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The Techstars Startup Weekend, held in Brisbane this November, gave passionate entrepreneurs the chance to think out their ideas and engage with early-stage businesses. Participants were hell-bent on disrupting their respective industries through a crazy 54-hours of creating business models, coding, designing and market validation.
The big question for them now is, “what next?”. We spoke to a Techstars judge, a few local mentors and one of the event participants to find out their tips and tricks for taking a startup to the next level.
Superstar mentor @ErezSaf, founder of @CriskcoVoice hard at work giving out startup tips at the mentor sessions. Talk about dedication. ?? #SWBNE17 #day3 #fintech @CANSTAR @BOQ @RiverCityLabs @Fishburners @AdvanceQld pic.twitter.com/APJUxFlrzz
— D Fong (@davidfzy) November 19, 2017
“I think the number one thing investors respond to is traction, and the second is the rate of growth. If you can demonstrate you can get sh** done and people want what you have, that gets investors excited. The other thing to demonstrate is how fast you are actually growing, can you execute and will people want it. Being able to communicate that is key. Communication is a big part of speaking with investors. I like to tell a personal story about how I got started – that’s worked really well for me.
Being a growth market as well, getting in at the right place and time and having a reason as to why now is the right time and why you’re going to be the winner is important. Investors want someone to give them a thesis on ‘why’ and have a very well thought out problem, see they understand the problem and they’ve validated that.” – Nikki Durkin, Judge at Techstars Startup Weekend.
About Nikki Durkin
Nikki founded CodeMakers – an online coding school for kids. She previously founded 99dresses at just 18 and was accepted into Y Combinator, raised money from Silicon Valley investors and lived in New York before heading back to Australia to help kids code.
— Nicola Hazell ? (@nic_hazell) October 13, 2016
“Focus is crucial for a startup, but at first you will need to experiment a lot. You’ll need to play around with the product, pricing, marketing, and you’ll also likely need to be consulting or doing other stuff on the side to fund the early stages.
It does require focus, but more than that it requires being able to prioritise your efforts and life. If the stuff you’re doing today isn’t the most important thing to move your business forward, you need to recognise that. You also need to remember your business success cannot come at the sacrifice of family, health, or sanity. Otherwise, why are you doing it?” – Mark Zmarzly, Mentor at Techstars Startup Weekend.
About Mark Zmarzly
Mark is your typical Creative Writing Masters graduate turned fintech entrepreneur. After nine years in the US financial services industry working with hundreds of banks – including Capital One and Zions Bank – in customer acquisition, copywriting and marketing, Mark founded fintech software company Hip Pocket in 2013 and Hip Money app in 2016.
“A lot of people go straight for investment when they’ve got their startup idea. For me, I come from a different perspective: who’s going to buy it? How can we get customers without needing investors? MailChimp never took on investment and I find that really interesting. It’s much easier going to an investor with a customer base willing to buy your product.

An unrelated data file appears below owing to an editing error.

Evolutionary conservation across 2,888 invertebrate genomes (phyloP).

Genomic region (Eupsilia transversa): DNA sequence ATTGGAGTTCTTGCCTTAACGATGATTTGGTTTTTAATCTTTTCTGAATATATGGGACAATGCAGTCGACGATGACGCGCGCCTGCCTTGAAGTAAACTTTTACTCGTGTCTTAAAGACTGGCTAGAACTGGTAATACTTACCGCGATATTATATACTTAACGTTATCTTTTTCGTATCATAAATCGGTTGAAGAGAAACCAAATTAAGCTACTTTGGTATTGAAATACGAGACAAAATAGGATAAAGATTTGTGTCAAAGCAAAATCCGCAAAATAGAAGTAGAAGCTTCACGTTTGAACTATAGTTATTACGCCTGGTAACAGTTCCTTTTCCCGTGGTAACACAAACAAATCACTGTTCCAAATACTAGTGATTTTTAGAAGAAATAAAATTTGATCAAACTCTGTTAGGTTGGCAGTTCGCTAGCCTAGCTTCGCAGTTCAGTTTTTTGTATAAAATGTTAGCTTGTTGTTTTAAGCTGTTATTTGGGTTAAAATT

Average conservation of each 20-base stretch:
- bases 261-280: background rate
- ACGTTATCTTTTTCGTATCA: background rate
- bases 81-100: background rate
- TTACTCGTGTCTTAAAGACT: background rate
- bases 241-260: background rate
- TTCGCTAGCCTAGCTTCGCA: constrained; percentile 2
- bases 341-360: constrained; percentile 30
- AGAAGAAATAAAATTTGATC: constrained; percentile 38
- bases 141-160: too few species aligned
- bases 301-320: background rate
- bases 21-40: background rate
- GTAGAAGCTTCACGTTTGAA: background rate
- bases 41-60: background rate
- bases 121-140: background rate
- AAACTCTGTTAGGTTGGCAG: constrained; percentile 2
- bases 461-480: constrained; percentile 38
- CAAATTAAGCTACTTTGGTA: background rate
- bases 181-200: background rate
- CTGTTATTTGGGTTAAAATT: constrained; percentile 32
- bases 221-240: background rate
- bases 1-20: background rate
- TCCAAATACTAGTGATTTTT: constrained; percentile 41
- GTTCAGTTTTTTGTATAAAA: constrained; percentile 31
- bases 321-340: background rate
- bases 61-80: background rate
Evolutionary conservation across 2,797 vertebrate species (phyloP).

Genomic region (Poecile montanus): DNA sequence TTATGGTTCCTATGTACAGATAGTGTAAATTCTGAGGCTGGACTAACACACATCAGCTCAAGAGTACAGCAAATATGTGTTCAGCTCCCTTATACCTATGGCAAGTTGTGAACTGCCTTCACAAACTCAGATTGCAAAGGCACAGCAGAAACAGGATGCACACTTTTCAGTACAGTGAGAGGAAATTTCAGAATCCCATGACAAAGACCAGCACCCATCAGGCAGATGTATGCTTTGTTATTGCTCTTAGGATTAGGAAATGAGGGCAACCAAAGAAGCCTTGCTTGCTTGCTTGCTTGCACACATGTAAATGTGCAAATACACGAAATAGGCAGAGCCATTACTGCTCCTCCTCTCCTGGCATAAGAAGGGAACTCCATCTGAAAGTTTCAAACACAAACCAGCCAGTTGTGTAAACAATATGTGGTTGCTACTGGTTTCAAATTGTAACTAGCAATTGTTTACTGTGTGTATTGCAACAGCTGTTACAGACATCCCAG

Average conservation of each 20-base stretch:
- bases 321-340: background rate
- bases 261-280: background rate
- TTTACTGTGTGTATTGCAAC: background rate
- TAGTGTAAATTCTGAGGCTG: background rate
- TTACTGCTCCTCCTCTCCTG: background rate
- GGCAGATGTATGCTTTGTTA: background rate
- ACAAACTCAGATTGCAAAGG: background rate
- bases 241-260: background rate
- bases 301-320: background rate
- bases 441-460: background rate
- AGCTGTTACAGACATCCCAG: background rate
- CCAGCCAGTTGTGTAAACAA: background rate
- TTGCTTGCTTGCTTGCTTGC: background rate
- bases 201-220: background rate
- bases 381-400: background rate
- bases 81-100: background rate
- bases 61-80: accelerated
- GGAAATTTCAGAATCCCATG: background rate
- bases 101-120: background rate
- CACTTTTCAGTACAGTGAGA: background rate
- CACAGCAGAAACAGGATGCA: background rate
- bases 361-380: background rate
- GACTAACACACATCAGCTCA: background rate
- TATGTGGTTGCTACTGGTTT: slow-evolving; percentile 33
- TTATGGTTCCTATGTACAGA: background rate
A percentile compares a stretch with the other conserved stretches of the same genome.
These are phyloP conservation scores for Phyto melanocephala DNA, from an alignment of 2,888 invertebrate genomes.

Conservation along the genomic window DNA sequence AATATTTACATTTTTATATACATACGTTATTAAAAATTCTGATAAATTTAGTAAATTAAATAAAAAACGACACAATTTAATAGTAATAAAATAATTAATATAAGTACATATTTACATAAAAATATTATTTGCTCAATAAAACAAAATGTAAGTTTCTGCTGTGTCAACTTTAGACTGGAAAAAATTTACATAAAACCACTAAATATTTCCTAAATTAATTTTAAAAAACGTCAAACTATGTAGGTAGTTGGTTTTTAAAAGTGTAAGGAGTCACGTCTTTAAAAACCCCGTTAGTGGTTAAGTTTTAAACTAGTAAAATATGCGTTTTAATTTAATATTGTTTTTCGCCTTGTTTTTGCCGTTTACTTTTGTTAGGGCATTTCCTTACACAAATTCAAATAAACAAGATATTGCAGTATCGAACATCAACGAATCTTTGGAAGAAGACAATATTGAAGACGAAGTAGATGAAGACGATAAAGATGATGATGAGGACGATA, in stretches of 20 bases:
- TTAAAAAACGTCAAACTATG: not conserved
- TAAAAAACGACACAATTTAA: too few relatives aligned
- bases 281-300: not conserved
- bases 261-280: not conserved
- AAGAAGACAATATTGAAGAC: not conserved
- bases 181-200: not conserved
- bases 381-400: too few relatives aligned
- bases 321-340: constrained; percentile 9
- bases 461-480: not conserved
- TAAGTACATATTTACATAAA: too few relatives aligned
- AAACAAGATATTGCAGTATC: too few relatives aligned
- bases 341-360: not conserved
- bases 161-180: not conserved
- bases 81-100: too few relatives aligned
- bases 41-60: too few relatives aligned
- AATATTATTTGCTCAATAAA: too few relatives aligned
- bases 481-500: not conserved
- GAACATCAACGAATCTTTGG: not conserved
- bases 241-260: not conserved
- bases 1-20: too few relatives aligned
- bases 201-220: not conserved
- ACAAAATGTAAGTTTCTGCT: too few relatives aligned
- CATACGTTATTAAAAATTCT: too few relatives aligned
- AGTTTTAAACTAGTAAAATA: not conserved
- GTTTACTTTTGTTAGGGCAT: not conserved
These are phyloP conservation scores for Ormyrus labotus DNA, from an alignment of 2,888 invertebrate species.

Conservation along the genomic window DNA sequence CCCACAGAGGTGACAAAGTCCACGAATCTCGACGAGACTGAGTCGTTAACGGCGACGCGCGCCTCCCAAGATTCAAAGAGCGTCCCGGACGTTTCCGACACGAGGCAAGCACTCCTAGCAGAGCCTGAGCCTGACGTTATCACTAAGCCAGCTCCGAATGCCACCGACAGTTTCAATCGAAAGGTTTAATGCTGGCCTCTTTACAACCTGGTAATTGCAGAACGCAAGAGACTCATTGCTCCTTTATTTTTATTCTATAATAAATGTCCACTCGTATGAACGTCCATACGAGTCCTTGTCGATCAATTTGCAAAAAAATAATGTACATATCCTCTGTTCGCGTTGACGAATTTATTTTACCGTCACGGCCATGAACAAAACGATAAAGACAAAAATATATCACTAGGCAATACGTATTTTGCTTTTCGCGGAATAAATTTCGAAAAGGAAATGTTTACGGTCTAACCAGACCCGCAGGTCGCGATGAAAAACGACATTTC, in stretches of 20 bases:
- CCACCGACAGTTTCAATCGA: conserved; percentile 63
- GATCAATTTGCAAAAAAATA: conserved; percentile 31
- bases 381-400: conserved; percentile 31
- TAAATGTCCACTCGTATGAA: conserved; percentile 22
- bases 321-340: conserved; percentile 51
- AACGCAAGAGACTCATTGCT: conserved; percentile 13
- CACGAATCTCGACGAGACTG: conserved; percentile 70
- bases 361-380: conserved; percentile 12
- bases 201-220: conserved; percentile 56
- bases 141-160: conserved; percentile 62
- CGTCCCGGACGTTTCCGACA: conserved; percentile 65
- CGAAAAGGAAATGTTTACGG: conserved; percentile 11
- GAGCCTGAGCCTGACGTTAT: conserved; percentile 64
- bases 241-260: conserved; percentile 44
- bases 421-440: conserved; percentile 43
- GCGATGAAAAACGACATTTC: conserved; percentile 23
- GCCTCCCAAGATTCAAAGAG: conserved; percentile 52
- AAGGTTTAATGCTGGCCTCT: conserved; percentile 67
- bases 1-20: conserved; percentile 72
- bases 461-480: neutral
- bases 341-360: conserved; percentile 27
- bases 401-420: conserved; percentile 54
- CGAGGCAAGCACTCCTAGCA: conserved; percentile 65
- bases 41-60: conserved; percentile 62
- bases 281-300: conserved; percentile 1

Take it back to the lemonade stand – before I go to mum and dad asking for 20 more lemons than I have, first of all, I’ve got to figure out if anyone even wants lemonade. In our world, the first thing you’ll hear is ‘investment is really hard in Australia’, but there were days before we had investors and we still had businesses.” – Rosie Odsey, Participant at Techstars Startup Weekend.
About Rosie Odsey
In the Community team at Codebots, Rosie shapes the product and member experience. She launched the Queensland Startup Precinct, co-created Startup Hatch, is one of the curators for Startup Digest Brisbane and is a self-confessed hackathon addict. Rosie’s still under the impression that she’ll someday learn how to code.
— Codebots_ (@Codebots_) November 26, 2017
“After a startup weekend, you need to keep up the momentum and pull the team together to discuss the next steps. Who wants to be a part of the team, what kind of commitment will they have, or was just a fun weekend activity?
Continue to seek validation and get real customers as most of the time people don’t really get market validation over a startup weekend. To better understand the problem you’re looking to solve you can’t just sit behind a desk running Facebook ads. You need to go and talk to potential customers and speak to them about the issues they need addressed.” – Christopher Drake, Mentor at Techstars Startup Weekend.
About Christopher Drake
Chris works in the operations team of Arowana & Co. – an investment group with interests in startups, scale-ups and mature businesses, across a spectrum of industries including education, food, renewables and fintech. Chris also created several products with his co-founders at That Startup Company to help early-stage businesses.
— Shaun Restorick (@shaunrestorick) November 19, 2017
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